Sorcery, Status, And Scandal In "Arabian Nights"

1431 words - 6 pages

Whether drowned, dismembered, burned, beheaded or poisoned, it is prudent to say that sorcerers and sorceresses in the Tales from the Thousand and one Nights almost overwhelmingly meet their demise in some unfortunate way. Their fates reveal the mentality of the times; practitioners of sorcery were viewed as malevolent schemers. These outcasts violated the natural order of things and deserved punishment. The tales are set in an age when “implicit belief in magic is entertained by almost all Muslims”. This leads to the examination of the forbidden nature of magic, and why sorcerers are viewed in such a negative light. Furthermore, the wider question of the implications status may have on the portrayal and punishment of magicians will be explored.
Magic in the time of the Arabian Nights was divided into two categories: spiritual and natural. Natural magic involved prestidigitation and sleight of hand ; those who practiced it were regarded as frauds and tricksters. Spiritual magic however was an entirely different notion, itself being split into the categories of high and low. High magic was considered divine, practiced only by the good for good. All users of high magic were said to have been drowned in the floods hence only wicked sorcerers practicing low magic influenced by the devil remained. Sorcery is referred to as Sihr. Although it has no explicit definition it has been described as, “man attempting to bend nature to his wishes by sheer force of spells and enchantments”. Some of the acts within sorcery’s realm include: divination, discovery of hidden treasures, enchantment, and harming/killing others. According to the Encyclopedia of Islam, Sihr is the equivalent of apostasy, a hadith of the renowned scholar Ibn Hanbal even goes as far as saying, “kill every sahir [sorcerer]… and sahira [sorceress]”. The carrying out of this statement can be seen in almost every magician’s demise in the discussed tales.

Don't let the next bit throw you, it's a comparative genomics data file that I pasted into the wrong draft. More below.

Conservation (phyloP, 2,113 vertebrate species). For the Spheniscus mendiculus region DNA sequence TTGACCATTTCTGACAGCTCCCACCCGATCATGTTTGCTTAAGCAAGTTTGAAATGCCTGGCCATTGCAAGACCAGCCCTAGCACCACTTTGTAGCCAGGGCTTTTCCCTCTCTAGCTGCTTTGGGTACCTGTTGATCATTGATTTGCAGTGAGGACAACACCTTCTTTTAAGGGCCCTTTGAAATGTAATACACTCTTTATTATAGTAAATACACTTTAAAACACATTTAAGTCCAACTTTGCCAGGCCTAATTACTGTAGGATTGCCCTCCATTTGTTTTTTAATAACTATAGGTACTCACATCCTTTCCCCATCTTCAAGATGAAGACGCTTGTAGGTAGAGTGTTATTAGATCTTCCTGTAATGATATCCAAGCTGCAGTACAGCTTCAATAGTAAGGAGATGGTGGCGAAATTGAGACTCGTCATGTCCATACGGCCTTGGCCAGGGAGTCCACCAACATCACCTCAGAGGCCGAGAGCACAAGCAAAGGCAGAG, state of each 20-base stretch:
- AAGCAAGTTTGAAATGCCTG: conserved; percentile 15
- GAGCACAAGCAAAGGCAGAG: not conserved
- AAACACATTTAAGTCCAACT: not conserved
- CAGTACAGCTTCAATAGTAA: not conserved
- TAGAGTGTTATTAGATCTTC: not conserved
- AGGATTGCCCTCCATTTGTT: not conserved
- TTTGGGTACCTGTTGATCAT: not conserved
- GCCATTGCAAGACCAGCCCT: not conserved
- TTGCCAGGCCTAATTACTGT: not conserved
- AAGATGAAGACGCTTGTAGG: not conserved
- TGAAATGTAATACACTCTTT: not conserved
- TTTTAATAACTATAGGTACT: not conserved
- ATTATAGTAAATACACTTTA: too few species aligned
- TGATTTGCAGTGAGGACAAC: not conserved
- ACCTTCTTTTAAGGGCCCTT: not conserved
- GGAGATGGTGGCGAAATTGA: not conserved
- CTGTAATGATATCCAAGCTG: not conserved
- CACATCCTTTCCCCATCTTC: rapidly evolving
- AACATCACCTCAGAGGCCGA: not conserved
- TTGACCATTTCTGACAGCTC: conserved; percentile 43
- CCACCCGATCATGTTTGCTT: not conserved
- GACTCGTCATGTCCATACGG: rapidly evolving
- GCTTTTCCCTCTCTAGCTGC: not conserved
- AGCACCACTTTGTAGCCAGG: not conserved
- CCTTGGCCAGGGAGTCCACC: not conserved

In the Dawood collection of Tales from the Thousand and One Nights, from which all quotations unless specified otherwise come from, all users of sorcery save one are killed as a result of their blasphemous practice. Additionally, several of them are depicted as malicious beings that cause great suffering to others for their own self gratification. Two particularly striking examples of these can be found within the Tale of the Enchanted King, and Aladdin. The spiteful sorceress in the first tale uses her knowledge of the dark arts to first cuckold her husband, and later transform his entire kingdom “into fishes of four different colors”. (101) Initially this is done so that she may satisfy her own desires and spend time with her Negro lover, and later as revenge on her husband for putting an end to this. Prior to these events, the palace slaves express obvious displeasure with their mistress, “that black souled whore!” (99) and a strong desire to see her harmed, “Allah’s curse on all adulteresses!” (99) Similarly, in Aladdin the...

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